Before sending the data, mark bits (idle bits, a sequence of 1’s) are sent to the receiver followed by a start bit 0, to notify the receiver of incoming data and at the end of a byte, a stop bit 1 is added to identify the end of the byte. This allows the data to be clear of any errors and easy to read after reassembling at the receiver using the same protocol as the transmitter.

Each byte of data has a gap between them due to the parity start and stop bits as well as the mark bits between two consecutive bytes. Due to an increase in the number of bits that need to be transmitted (total of 10 bits instead of 8 bits); the transmission rate of the Asynchronous transmission is relatively slower than the Synchronous transmission. It sends one byte of data at a time as opposes to the synchronous transmission which can send the whole frame of data.

This form of transmission is half-duplex, where the data flows in only one direction at a single time. It is used for transmitting large documents, emails, radio, text messages, etc. where the letters (each letter is a character or a byte) are sent one by one to the receiver.

Main Differences between Synchronous and Asynchronous Transmission

The following table shows a comparison between synchronous and asynchronous transmission.

Synchronous Transmission Asynchronous Transmission
The serial data transmission that transfers a continuous stream of data along with a timing clock signal. The serial data transmission that transfers a byte of data sandwiched between a start and stop bit.
It needs an external clock signal to synchronize its data at the receiver. Apart from its internal clock, It does not need any external clock signal.
It does not need any extra parity bits. It needs a start and stop bits to identify the beginning and ending of the byte.
It transmits a whole frame or block of data at a time. It transfers a 1 byte at a time.
There is no gap between the data. There is a gap between the data to separate the bytes.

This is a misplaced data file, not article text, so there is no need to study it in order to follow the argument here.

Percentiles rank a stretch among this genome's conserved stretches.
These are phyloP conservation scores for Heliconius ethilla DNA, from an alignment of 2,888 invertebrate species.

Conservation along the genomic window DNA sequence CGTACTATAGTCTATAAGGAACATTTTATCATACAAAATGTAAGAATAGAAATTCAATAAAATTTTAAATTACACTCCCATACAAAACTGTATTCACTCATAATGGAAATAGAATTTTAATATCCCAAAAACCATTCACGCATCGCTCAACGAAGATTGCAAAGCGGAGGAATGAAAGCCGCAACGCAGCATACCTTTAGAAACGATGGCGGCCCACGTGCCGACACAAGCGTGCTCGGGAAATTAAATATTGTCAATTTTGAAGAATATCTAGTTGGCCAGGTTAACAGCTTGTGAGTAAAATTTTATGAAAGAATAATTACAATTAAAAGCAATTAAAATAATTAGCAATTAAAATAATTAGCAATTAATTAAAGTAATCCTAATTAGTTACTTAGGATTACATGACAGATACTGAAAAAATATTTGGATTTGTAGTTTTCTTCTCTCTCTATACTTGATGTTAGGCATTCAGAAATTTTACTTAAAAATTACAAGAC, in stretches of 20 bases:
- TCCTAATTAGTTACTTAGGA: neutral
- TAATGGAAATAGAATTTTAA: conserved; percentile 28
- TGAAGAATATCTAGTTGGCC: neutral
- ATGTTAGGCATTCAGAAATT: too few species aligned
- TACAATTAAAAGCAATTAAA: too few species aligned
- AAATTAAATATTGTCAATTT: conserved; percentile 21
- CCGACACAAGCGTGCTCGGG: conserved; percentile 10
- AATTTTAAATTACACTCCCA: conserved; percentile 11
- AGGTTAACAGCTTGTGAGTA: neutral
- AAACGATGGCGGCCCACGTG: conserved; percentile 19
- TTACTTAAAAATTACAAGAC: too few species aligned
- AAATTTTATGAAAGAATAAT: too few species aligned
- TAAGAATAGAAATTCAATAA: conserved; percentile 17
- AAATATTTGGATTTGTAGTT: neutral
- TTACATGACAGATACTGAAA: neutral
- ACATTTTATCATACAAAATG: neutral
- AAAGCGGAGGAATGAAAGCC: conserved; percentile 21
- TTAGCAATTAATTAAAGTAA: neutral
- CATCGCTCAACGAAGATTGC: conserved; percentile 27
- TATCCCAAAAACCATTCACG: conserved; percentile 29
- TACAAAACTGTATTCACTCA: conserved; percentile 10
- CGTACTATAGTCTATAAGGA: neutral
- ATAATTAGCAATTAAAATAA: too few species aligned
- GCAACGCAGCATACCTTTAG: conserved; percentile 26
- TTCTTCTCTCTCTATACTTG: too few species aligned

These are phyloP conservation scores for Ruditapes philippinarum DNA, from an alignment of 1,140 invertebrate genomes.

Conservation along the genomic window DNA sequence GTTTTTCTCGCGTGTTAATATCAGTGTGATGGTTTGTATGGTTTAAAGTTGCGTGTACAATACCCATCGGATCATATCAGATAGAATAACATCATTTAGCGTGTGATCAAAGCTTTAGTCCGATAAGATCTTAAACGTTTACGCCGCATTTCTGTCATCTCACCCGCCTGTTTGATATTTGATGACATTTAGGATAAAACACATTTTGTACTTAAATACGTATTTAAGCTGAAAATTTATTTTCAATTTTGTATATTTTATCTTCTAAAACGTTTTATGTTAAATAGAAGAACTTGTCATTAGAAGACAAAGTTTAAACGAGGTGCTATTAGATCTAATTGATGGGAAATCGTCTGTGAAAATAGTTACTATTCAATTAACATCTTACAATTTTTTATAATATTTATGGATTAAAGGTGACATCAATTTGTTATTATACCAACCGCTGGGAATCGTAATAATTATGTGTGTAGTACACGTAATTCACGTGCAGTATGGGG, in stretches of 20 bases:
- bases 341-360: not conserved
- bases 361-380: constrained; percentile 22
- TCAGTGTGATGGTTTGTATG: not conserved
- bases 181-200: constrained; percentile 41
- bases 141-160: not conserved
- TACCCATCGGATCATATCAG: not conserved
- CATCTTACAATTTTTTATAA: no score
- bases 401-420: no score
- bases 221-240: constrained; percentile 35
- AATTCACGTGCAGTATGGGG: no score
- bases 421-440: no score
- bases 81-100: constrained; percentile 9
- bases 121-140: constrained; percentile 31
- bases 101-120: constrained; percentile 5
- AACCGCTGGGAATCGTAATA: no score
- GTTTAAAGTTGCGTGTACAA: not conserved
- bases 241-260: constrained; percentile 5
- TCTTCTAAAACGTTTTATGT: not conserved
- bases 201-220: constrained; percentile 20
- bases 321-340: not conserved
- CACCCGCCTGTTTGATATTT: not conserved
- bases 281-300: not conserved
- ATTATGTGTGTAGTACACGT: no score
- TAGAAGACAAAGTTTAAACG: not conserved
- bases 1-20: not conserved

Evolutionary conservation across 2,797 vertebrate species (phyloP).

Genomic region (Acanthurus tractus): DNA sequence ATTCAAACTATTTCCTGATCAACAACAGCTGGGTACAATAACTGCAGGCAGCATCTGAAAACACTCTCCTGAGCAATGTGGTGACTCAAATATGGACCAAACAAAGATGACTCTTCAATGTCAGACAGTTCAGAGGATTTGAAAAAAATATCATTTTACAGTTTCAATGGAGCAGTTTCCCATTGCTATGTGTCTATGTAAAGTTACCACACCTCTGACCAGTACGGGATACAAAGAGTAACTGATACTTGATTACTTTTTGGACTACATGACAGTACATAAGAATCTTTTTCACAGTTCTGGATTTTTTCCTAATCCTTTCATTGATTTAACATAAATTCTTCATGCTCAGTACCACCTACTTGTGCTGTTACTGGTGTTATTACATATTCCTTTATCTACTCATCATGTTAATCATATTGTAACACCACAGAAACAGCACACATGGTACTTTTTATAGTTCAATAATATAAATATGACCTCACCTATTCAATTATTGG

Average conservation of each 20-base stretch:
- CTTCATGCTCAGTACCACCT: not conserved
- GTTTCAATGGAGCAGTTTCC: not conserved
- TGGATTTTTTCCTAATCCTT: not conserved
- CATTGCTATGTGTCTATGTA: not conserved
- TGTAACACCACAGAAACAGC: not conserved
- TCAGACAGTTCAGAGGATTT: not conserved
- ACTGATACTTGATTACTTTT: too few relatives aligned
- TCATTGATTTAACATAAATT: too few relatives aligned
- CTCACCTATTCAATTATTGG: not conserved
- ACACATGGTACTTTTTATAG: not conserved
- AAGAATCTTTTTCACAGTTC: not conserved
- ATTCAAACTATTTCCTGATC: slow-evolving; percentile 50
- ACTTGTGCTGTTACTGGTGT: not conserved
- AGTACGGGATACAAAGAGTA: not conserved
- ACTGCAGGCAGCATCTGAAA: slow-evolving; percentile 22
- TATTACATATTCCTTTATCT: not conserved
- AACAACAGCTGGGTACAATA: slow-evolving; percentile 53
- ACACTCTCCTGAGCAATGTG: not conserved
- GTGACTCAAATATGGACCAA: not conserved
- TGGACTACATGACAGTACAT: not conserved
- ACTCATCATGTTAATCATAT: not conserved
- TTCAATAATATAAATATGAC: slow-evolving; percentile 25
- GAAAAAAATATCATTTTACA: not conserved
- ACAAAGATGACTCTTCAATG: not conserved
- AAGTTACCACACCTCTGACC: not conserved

It offers a Full Duplex mode of transmission. It offers Half Duplex mode of transmission.
Data flows continuously in both directions allowing the full use of channel efficiently. The gaps between the data reduce its efficiency.
The time interval between the data sent and received in constant and depends on the clock signal. The time interval is random and depends on the data received.
Its transmission rate is faster the Asynchronous transmission. Its transmission rate is relatively slower.
Desynchronization of the clock may results in error at the receiving end. The transmission is free from errors.
Its implementation is complex and expensive than asynchronous. It is simple and cost-effective.
It is reliable and efficient in sending large size of data. It is reliable for sending error-free data in a relatively small size.
it is used for real-time communication such as live conference, video and voice call, etc. It is used for sending documents, emails, texts and messages, etc.

Overall, the Synchronous transmission is better for sending a large amount of data quickly and the asynchronous transmission is better for sending a small amount of data. Both of them have their own limitation and advantages over the other but we need and use both of them in our devices to communicate efficiently.